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1. Amazon does listen to what you tell Alexa — sort of
Anthonio Pettit, a former contractor working on improving the Alexa technology, said companies like Amazon should be more transparent about their use of customers’ voices — a practice that’s necessary to improve the quality of their products.
“Amazon is listening to what you tell Alexa, not in any type of nefarious way, to my knowledge,” Pettit said. “Everything that they do is based on quality assurance … but people should know that. I think that is something that is definitely not advertised and, you know, it’s not something I think companies should shy away from.”
But the company stresses it isn’t “listening” to everything.
Toni Reid, head of Alexa at Amazon, said the company employs a “small group” of annotators who pull “very, very small samples” of users’ conversations with Alexa in order to improve the computer’s understanding of human speech and its responses. She said the audio that’s used is disconnected from other customer data.
“This is a common practice for machine learning,” Reid told CNN’s Poppy Harlow. “You have to train the models with a ground truth of data.”
2. Amazon defends its zero tax bill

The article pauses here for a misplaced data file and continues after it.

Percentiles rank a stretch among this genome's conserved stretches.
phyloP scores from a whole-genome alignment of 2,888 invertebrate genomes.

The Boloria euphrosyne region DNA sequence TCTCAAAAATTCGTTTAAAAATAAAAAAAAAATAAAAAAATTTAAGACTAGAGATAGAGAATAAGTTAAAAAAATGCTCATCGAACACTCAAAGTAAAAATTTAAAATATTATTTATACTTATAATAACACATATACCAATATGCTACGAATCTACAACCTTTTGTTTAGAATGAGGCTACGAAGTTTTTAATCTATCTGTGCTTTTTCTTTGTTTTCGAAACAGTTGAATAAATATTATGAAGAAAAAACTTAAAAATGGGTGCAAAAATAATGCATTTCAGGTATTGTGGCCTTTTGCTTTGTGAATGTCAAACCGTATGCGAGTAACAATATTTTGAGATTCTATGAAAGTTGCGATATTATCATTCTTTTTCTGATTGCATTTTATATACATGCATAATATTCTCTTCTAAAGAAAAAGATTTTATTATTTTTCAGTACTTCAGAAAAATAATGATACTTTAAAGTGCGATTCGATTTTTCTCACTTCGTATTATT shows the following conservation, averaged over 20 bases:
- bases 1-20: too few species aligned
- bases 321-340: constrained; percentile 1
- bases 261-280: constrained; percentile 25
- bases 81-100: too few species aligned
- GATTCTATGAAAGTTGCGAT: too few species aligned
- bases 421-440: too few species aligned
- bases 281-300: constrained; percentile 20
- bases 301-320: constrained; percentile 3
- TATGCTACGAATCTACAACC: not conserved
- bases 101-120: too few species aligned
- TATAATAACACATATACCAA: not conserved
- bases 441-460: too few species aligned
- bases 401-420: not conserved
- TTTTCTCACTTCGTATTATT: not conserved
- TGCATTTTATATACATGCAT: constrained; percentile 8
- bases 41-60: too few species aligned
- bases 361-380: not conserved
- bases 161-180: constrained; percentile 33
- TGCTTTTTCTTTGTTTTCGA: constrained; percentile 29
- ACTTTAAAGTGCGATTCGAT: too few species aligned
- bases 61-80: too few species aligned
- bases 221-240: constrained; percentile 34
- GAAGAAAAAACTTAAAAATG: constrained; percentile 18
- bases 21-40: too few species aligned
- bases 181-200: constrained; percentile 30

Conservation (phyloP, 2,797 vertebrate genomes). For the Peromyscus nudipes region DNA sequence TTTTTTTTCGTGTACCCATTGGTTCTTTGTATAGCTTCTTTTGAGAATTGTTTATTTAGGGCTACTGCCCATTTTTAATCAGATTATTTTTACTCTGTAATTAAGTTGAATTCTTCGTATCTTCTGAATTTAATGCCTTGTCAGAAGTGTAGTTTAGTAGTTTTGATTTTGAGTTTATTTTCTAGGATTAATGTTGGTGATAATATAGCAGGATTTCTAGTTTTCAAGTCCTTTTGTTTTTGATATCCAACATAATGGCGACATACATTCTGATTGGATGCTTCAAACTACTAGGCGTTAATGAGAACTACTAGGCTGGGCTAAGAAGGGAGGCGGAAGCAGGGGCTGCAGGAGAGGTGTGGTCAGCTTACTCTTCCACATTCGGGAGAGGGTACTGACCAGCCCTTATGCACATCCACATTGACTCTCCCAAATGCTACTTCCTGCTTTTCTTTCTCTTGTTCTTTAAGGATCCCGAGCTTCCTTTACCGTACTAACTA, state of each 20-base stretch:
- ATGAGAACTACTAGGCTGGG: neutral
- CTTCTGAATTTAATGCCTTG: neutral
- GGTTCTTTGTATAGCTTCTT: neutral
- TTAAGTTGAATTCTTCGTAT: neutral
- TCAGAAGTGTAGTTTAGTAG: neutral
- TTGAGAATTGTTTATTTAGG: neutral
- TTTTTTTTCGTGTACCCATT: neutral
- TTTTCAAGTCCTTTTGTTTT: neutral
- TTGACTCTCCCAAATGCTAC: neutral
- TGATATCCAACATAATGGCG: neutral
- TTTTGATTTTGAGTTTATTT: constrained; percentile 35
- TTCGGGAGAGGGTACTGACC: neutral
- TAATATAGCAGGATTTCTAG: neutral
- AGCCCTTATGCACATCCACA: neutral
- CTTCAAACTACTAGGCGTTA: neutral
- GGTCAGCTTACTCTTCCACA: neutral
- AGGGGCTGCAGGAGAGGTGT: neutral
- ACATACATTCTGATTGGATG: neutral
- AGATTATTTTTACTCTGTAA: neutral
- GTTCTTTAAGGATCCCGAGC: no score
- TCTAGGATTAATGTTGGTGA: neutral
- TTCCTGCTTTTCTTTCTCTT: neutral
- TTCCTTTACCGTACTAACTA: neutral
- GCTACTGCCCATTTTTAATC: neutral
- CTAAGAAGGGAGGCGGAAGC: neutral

Amazon has said its $0 tax bill was appropriate.
“We pay all the taxes we’re required to pay,” said Jeff Wilke, head of Amazon’s worldwide consumer business. “If we paid no tax in the US, it was because the law required us to pay no tax.”
3. Amazon explains its private-line strategy
The company watches which items from third-party retailers sell best on its platform and then looks at whether it can make those goods more cheaply. Wilke said this is hardly a new strategy.
“Retailers have been doing this forever,” he said. “They look at the things that fly off their shelves the fastest and they see if they could save customers money and improve quality by offering a private-label equivalent.”
Amazon doesn’t necessarily prioritize its own products in search. Wilke said the search function is designed to show users the most popular products first, whether they are Amazon private-label or a third-party brand.
4. Amazon’s future in banking?
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Major players in finance take the possibility of Amazon, and other big tech companies, entering the industry very seriously.
Dimon set up a team at JPMorgan two years ago to examine the challenges and opportunities that could come from “the internet giants” getting into financial services.
“If we were them, if they were us, what would you do?” Dimon said of the group’s focus. “What can they do to compete? How might we want to partner?”